FastCGI seems to be the way to go after reading a bit. It's not as well documented for moinmoin, though. I have some catch-up to do, so this may take a while. I'll post back either once I get stuck or make some progress.
 
Old 06-05-2017, 12:41 PM   #4
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Using FastCGI simplifies webserver deployment, because the webserver only manages presentation, the application can reside elsewhere. All of my web applications use it, but they're PHP rather than Python, so I may not be much help with provisioning requirements. Also, the majority use nginx due to a need for client certs.
 
Old 06-06-2017, 06:25 AM   #5
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Yes it looks like FastCGI simplifies things. httpd(8) uses a socket within the chroot for that. I am pursuing that approach but I'm new to using sockets. Does the FastCGI-using script then just run as a daemon watching the designated socket via an API?

Along the way, the examples I run across for moinmoin all use TCP instead of sockets. I don't see a way for the process and the the web server to authenticate to each other. So, if I read things correctly, it looks like a compromised process could just search around for and take over all the internal FastCGI connections.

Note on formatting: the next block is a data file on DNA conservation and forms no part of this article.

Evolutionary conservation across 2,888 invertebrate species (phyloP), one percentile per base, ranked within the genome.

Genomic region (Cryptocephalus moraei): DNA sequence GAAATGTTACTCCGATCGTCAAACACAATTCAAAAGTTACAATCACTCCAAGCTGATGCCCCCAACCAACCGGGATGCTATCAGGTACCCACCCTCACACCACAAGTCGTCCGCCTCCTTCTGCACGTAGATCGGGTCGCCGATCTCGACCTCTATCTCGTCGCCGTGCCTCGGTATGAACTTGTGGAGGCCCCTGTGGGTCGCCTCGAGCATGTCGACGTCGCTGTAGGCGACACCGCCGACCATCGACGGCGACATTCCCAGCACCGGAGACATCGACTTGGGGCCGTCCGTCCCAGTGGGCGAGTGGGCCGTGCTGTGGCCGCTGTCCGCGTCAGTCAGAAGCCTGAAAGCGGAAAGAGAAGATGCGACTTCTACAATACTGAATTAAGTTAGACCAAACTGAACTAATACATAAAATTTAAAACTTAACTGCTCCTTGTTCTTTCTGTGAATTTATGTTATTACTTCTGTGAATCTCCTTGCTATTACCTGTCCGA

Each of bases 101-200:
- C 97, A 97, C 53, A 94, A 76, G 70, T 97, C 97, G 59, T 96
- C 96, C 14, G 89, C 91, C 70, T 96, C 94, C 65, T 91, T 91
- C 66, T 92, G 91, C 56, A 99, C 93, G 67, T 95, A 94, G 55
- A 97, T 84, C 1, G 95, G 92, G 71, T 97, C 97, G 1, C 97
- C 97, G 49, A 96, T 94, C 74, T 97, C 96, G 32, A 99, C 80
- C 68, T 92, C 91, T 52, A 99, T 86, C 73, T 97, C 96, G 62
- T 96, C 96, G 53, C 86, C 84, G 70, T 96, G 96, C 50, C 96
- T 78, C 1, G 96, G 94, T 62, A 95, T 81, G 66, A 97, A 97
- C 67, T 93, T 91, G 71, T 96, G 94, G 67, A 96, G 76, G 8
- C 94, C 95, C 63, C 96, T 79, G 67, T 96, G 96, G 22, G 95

Old 06-06-2017, 06:45 AM   #6
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A Unix-domain TCP socket is nothing more than a local (in system) TCP connection that uses a filesystem as the administrative communication tool between processes. It usually has lower overhead than using a loopback address.

I understand that httpd(8) can also listen for TCP connections via the network stack with ":<port number>" as the socket path, such as: